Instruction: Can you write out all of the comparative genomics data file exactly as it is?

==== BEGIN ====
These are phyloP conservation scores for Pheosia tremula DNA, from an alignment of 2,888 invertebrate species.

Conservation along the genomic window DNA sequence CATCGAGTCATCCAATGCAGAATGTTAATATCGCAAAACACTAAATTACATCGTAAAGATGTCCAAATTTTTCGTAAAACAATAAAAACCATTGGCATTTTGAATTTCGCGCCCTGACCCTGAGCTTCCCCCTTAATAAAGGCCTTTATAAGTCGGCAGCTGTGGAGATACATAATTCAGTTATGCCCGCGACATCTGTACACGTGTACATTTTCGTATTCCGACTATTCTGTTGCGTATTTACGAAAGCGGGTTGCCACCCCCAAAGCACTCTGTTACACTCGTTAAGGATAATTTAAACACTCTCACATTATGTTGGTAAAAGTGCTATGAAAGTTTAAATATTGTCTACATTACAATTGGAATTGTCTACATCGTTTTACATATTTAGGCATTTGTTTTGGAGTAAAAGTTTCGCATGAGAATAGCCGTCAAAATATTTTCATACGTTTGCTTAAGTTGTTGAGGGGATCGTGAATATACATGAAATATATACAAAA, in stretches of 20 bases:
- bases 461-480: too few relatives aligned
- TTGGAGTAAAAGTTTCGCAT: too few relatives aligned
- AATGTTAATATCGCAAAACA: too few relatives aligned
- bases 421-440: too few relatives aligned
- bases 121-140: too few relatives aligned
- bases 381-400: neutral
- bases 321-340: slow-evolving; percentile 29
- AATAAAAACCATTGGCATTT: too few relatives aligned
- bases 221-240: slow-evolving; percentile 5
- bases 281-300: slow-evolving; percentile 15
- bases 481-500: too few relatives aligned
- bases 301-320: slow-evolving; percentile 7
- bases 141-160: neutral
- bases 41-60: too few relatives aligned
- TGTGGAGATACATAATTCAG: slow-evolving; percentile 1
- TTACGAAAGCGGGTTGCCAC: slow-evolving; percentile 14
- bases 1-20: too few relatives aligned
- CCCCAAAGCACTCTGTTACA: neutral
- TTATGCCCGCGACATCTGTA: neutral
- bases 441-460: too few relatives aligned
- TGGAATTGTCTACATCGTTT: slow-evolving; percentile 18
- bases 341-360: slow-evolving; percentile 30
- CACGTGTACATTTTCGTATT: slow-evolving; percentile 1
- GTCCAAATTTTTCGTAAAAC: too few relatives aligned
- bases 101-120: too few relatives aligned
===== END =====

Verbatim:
These are phyloP conservation scores for Pheosia tremula DNA, from an alignment of 2,888 invertebrate species.

Conservation along the genomic window DNA sequence CATCGAGTCATCCAATGCAGAATGTTAATATCGCAAAACACTAAATTACATCGTAAAGATGTCCAAATTTTTCGTAAAACAATAAAAACCATTGGCATTTTGAATTTCGCGCCCTGACCCTGAGCTTCCCCCTTAATAAAGGCCTTTATAAGTCGGCAGCTGTGGAGATACATAATTCAGTTATGCCCGCGACATCTGTACACGTGTACATTTTCGTATTCCGACTATTCTGTTGCGTATTTACGAAAGCGGGTTGCCACCCCCAAAGCACTCTGTTACACTCGTTAAGGATAATTTAAACACTCTCACATTATGTTGGTAAAAGTGCTATGAAAGTTTAAATATTGTCTACATTACAATTGGAATTGTCTACATCGTTTTACATATTTAGGCATTTGTTTTGGAGTAAAAGTTTCGCATGAGAATAGCCGTCAAAATATTTTCATACGTTTGCTTAAGTTGTTGAGGGGATCGTGAATATACATGAAATATATACAAAA, in stretches of 20 bases:
- bases 461-480: too few relatives aligned
- TTGGAGTAAAAGTTTCGCAT: too few relatives aligned
- AATGTTAATATCGCAAAACA: too few relatives aligned
- bases 421-440: too few relatives aligned
- bases 121-140: too few relatives aligned
- bases 381-400: neutral
- bases 321-340: slow-evolving; percentile 29
- AATAAAAACCATTGGCATTT: too few relatives aligned
- bases 221-240: slow-evolving; percentile 5
- bases 281-300: slow-evolving; percentile 15
- bases 481-500: too few relatives aligned
- bases 301-320: slow-evolving; percentile 7
- bases 141-160: neutral
- bases 41-60: too few relatives aligned
- TGTGGAGATACATAATTCAG: slow-evolving; percentile 1
- TTACGAAAGCGGGTTGCCAC: slow-evolving; percentile 14
- bases 1-20: too few relatives aligned
- CCCCAAAGCACTCTGTTACA: neutral
- TTATGCCCGCGACATCTGTA: neutral
- bases 441-460: too few relatives aligned
- TGGAATTGTCTACATCGTTT: slow-evolving; percentile 18
- bases 341-360: slow-evolving; percentile 30
- CACGTGTACATTTTCGTATT: slow-evolving; percentile 1
- GTCCAAATTTTTCGTAAAAC: too few relatives aligned
- bases 101-120: too few relatives aligned